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DEA releases strategic planning guide to prevent drug use among college students


This news story was published on January 24, 2020.
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College kids will be deterred from ingesting illegal drugs if this program is successful.

WASHINGTON – The U.S. Drug Enforcement Administration recently released Prevention with Purpose: A Strategic Planning Guide for Preventing Drug Misuse Among College Students. This new publication provides a road map for college and university-based prevention professionals to address campus-wide drug misuse issues.

“With vaping, marijuana use, and the abuse of prescription drugs on the rise, it is critical we continue to do everything we can to reach at-risk populations such as college students,” said DEA Acting Administrator Uttam Dhillon. “DEA’s new publication provides valuable information unique to prevention experts working in higher education to help ensure the health and wellbeing of our nation’s college students.”

The college student demographic – comprising 18-25 year olds – continues to be an age group of significant concern due to the usage rates for illegal substances. According to the American College Health Association’s National College Health Assessment, 11 percent of college students misused a prescription drug in the last year. The National Institute on Drug Abuse’s Monitoring the Future study indicates that daily marijuana use by college students has continued at record levels, and the vaping of marijuana by college students doubled from 2017 to 2018.

As drug abuse among college students rises – most notably involving vaping, marijuana, and prescription drugs – DEA continues to provide the tools necessary to prevent drug misuse before it starts. Prevention with Purpose is DEA’s latest effort to support drug misuse prevention on college campuses and in surrounding communities. It serves as a clear and concise “how to” guide for systematically measuring the scope of drug misuse issues; building relationships with key stakeholders; and planning, implementing, and evaluating drug misuse prevention efforts. The guide also includes a complete set of tips, tools, and worksheets to assist in applying prevention strategies.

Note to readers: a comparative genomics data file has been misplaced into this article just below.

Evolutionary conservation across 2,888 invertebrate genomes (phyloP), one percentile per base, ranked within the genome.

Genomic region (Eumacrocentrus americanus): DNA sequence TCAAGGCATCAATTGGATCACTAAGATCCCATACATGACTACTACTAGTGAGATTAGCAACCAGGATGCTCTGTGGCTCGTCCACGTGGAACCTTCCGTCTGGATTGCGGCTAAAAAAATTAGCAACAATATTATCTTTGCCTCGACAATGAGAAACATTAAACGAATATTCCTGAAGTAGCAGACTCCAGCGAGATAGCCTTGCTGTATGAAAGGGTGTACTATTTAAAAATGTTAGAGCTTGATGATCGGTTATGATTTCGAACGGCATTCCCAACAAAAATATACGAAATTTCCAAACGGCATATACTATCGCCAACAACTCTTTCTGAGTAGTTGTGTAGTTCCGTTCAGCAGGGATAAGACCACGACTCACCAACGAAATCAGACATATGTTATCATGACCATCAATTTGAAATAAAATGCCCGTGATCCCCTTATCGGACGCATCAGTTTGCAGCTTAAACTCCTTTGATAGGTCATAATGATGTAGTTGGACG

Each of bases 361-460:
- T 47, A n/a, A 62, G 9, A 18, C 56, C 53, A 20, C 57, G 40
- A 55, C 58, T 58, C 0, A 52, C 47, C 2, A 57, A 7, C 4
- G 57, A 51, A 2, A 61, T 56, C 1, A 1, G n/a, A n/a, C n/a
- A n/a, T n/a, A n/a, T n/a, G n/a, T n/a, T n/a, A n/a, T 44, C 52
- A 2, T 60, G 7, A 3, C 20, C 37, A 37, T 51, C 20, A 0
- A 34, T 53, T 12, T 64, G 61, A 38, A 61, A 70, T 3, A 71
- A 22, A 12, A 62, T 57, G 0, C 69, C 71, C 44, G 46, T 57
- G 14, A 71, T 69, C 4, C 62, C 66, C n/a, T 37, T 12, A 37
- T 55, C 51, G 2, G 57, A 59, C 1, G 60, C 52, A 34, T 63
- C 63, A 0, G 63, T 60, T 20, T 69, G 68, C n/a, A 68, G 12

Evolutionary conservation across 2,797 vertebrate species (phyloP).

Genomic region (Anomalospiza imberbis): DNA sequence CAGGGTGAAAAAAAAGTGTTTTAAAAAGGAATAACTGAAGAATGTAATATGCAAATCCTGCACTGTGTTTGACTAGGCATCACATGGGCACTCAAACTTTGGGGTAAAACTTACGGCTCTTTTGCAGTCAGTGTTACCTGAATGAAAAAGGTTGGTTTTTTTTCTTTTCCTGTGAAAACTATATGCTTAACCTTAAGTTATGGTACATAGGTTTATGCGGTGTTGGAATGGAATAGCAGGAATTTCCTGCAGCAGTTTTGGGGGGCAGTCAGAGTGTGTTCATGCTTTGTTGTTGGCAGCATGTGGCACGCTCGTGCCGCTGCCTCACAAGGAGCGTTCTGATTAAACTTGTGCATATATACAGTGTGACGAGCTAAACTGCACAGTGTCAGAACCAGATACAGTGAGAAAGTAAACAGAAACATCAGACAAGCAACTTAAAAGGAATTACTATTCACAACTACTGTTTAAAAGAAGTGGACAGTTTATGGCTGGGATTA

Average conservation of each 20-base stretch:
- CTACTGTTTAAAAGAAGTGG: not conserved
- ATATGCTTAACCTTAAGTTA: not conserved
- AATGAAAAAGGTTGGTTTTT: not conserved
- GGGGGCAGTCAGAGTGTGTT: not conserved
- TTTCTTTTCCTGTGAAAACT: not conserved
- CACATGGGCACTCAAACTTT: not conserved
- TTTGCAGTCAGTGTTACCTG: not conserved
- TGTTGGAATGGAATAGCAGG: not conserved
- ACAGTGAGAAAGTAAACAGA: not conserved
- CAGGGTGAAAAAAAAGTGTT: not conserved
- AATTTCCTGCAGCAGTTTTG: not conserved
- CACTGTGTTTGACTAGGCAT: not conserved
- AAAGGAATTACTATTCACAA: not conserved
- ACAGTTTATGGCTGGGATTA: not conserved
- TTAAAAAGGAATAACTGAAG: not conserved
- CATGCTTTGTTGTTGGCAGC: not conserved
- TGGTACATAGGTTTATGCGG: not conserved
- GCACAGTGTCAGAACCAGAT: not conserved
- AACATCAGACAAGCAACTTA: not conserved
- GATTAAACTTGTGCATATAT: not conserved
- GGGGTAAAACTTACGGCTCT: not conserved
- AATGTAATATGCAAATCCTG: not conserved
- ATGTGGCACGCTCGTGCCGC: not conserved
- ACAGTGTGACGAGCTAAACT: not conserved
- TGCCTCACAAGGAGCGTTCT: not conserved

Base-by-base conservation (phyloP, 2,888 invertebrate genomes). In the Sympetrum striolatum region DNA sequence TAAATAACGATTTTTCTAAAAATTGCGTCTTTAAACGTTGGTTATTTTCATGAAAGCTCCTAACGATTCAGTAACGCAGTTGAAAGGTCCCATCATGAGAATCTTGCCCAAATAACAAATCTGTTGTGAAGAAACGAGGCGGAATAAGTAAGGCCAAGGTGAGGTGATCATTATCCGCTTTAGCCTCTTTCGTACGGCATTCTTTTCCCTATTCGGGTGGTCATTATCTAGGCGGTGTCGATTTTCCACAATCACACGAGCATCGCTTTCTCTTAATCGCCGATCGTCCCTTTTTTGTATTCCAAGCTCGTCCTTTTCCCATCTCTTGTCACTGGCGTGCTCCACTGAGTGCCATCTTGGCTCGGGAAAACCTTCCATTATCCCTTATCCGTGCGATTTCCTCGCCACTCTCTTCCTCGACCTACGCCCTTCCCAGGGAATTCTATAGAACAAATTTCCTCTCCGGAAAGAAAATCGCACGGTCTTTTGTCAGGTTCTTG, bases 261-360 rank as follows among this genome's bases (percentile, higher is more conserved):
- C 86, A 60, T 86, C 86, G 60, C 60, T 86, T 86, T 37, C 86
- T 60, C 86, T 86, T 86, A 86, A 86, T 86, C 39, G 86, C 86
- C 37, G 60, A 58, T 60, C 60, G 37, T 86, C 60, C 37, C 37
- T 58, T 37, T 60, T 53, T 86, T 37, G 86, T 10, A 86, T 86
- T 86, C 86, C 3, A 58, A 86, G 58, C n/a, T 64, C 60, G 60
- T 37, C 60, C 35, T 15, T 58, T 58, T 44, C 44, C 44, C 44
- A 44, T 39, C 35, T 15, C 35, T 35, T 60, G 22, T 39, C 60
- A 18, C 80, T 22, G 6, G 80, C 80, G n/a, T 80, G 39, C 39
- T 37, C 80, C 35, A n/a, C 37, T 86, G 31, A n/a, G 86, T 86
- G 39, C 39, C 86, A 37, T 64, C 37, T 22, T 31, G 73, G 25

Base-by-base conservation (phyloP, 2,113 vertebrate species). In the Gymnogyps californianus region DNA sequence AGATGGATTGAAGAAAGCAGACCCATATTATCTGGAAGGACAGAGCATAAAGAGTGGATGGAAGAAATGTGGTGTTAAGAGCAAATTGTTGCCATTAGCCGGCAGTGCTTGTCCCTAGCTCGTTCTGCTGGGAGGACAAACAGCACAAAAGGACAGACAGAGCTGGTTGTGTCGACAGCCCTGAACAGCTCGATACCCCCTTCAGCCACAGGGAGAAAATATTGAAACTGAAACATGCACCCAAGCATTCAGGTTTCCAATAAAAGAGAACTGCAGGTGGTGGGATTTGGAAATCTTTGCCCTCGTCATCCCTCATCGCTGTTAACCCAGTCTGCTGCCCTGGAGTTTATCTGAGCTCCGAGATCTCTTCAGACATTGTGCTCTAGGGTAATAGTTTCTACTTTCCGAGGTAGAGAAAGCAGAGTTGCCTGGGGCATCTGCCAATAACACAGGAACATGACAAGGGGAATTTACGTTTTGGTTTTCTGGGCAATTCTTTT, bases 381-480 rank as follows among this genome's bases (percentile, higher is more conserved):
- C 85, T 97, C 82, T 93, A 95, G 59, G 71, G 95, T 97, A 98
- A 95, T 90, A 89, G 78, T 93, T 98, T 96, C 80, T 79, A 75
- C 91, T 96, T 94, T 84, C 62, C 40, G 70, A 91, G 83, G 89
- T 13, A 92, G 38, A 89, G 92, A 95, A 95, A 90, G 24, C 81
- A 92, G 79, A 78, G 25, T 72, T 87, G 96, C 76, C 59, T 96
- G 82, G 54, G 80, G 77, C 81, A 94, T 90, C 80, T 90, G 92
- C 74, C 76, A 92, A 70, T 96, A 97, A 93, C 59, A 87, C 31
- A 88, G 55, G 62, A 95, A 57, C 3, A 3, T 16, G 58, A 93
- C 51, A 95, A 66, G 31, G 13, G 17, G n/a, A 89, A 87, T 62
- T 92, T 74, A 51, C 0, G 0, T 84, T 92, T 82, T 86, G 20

For more information and to receive updates on campus-based drug misuse prevention efforts, visit www.campusdrugprevention.gov.

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14 Responses to DEA releases strategic planning guide to prevent drug use among college students

  1. Avatar

    Anonymous Reply Report comment

    January 26, 2020 at 12:49 pm

    HaHaHaHaha The institutes of higher learning includes massive drug use. Booze, cannabis, molly, blow, and…wait for it…adderall is #1 (speed). And the sex is constant. Hip hip hurray!!!! American U.

    • Avatar

      Anonymous Reply Report comment

      January 26, 2020 at 12:53 pm

      ..and let’s not forget vaping…tobacco. Hugely demographic base of tobacco users right NOW!

  2. Avatar

    Manuel Shifter Reply Report comment

    January 25, 2020 at 9:45 am

    Good, if they are going to legalize marijuana because people are using it or doing it anyway, then I want all the speed limits raised by 25mph. Why cant I drive as fast as I want?

    • Avatar

      Anonymous Reply Report comment

      January 25, 2020 at 10:37 am

      You can, however, you also have to accept the responsibility for breaking the law.

  3. Avatar

    Anonymous Reply Report comment

    January 25, 2020 at 7:57 am

    Now they have discovered that smoking pot is as bad on your heart and lungs as tobacco all we have to do is wait for the pot heads to drop dead.

    • Avatar

      Anonymous Reply Report comment

      January 25, 2020 at 8:01 am

      the old man starts the morning with one of his really, really. dumb statements. Probably top 5 of all time.

      • Avatar

        Bill Reply Report comment

        January 25, 2020 at 3:34 pm

        “marijuana smoke contains many of the same toxins, irritants, and carcinogens found in cigarette smoke — a known contributor to heart disease as well as cancer.”, according to Harvard Medical School.

        https://www.health.harvard.edu/heart-health/marijuana-and-heart-health-what-you-need-to-know

        First published in August, 2017. Updated June 24, 2019.